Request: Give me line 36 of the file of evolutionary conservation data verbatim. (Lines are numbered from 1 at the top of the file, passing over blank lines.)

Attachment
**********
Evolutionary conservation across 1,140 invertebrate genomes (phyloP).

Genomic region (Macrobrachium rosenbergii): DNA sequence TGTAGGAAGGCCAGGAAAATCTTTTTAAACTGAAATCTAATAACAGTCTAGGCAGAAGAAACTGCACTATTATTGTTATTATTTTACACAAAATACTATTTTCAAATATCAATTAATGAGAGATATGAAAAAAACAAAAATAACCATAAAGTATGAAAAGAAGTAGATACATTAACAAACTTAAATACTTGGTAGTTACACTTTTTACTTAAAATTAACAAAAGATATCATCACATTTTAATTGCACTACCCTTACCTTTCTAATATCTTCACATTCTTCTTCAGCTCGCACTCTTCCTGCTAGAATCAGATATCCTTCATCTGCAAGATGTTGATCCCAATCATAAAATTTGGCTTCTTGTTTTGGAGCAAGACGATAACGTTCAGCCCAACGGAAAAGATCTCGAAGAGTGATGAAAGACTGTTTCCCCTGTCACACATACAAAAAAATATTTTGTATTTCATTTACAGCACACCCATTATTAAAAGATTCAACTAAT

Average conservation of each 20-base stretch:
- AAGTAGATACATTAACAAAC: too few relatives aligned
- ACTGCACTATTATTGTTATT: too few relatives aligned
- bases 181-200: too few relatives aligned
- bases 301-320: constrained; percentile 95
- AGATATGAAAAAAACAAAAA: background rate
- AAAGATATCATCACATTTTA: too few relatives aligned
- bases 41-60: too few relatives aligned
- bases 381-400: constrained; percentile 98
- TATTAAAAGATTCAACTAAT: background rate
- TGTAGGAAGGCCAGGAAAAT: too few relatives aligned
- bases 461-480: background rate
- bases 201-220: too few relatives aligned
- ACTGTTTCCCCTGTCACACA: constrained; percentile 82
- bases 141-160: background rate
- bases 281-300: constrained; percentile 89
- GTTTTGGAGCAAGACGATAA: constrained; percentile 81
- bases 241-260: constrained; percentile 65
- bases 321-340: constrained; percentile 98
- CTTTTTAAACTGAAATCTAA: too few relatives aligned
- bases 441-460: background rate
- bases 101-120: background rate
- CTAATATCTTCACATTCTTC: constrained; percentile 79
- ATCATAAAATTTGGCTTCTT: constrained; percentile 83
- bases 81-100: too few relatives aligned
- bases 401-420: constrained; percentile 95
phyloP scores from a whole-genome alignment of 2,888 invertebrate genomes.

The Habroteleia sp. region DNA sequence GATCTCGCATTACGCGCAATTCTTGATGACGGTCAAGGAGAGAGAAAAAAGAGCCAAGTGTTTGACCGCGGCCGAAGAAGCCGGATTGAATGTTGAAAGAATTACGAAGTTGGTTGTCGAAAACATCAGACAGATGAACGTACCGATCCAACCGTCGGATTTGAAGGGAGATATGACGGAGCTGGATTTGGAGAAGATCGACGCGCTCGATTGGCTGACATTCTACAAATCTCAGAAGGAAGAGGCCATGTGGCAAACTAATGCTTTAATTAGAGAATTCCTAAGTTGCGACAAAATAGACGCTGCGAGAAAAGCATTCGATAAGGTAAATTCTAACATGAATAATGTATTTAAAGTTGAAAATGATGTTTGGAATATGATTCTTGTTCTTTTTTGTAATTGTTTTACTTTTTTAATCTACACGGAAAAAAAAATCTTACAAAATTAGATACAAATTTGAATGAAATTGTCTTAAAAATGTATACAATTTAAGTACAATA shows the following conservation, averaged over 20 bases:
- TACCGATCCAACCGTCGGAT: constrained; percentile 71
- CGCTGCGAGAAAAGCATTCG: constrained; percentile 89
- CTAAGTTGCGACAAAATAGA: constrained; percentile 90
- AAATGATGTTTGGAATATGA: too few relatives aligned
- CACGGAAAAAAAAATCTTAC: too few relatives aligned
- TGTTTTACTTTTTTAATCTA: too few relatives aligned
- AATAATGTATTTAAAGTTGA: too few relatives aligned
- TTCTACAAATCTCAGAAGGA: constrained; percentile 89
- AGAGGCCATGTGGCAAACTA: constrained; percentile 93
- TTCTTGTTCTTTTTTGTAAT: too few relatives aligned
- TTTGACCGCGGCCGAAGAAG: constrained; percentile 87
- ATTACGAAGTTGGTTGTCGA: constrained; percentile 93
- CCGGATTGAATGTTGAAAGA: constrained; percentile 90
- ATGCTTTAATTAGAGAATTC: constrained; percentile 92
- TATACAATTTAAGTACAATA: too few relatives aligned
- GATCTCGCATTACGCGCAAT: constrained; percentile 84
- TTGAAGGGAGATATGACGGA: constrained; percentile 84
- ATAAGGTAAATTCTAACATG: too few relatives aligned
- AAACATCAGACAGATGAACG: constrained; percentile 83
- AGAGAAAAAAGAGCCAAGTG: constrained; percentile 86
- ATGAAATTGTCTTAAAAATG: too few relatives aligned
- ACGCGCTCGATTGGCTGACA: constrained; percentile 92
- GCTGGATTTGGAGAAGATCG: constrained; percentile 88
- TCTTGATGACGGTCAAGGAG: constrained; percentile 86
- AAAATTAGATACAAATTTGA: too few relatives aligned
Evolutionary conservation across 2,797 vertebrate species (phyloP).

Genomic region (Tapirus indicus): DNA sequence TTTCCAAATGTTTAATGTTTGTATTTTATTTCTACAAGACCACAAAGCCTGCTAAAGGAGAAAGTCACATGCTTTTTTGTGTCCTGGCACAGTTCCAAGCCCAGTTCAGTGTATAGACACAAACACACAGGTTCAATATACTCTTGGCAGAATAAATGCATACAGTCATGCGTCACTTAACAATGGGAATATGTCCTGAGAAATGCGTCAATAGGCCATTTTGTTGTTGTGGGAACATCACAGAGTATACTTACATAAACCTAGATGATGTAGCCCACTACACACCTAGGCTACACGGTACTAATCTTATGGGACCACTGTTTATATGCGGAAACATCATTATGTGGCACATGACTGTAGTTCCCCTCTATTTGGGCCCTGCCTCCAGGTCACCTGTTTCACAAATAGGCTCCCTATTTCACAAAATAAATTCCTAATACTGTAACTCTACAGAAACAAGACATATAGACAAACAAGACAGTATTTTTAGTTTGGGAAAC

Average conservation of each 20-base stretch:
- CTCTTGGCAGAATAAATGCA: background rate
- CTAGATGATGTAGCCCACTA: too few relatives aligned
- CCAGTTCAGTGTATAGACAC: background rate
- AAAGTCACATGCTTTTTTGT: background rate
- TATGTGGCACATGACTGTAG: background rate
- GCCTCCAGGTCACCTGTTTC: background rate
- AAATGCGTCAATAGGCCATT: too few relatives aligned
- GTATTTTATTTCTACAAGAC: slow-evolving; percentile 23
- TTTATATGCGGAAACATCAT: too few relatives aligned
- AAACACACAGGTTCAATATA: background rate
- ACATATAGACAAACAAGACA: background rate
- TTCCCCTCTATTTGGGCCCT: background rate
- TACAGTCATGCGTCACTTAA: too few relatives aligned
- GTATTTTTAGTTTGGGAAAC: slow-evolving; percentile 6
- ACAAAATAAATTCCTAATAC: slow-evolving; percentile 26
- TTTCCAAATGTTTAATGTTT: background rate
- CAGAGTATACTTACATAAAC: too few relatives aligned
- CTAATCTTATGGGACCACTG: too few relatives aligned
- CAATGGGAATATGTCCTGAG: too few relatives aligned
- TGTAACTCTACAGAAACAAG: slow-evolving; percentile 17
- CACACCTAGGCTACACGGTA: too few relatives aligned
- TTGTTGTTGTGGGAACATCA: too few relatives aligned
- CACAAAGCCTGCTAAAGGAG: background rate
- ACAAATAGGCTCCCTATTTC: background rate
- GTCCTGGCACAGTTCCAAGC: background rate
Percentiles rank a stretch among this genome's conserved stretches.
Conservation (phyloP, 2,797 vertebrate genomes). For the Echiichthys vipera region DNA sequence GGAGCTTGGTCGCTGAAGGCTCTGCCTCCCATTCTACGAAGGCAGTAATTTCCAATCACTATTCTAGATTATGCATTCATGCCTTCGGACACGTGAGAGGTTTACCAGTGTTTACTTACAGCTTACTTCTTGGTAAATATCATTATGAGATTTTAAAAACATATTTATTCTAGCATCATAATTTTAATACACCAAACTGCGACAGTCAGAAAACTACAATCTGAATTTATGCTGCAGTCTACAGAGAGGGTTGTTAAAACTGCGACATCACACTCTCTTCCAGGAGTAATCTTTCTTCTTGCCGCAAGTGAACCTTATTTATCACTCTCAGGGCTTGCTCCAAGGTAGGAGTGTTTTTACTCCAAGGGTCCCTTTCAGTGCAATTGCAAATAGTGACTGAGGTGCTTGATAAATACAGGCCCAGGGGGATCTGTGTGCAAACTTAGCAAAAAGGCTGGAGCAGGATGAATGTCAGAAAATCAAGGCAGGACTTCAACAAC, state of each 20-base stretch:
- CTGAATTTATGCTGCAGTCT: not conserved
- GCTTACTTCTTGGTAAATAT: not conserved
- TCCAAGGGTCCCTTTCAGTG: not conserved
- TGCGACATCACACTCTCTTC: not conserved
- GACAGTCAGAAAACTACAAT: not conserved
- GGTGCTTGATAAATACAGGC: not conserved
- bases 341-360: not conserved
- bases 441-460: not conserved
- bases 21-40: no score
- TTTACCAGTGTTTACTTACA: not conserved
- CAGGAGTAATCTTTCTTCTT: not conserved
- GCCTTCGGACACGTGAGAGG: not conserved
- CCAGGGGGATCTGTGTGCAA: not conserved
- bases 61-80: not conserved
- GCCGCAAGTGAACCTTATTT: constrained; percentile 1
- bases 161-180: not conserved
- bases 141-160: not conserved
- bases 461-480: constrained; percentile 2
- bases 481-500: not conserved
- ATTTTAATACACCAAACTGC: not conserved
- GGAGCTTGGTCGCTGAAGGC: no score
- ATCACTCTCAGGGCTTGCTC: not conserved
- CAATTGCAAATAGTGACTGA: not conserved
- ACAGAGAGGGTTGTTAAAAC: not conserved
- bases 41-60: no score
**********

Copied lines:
- TGTTTTACTTTTTTAATCTA: too few relatives aligned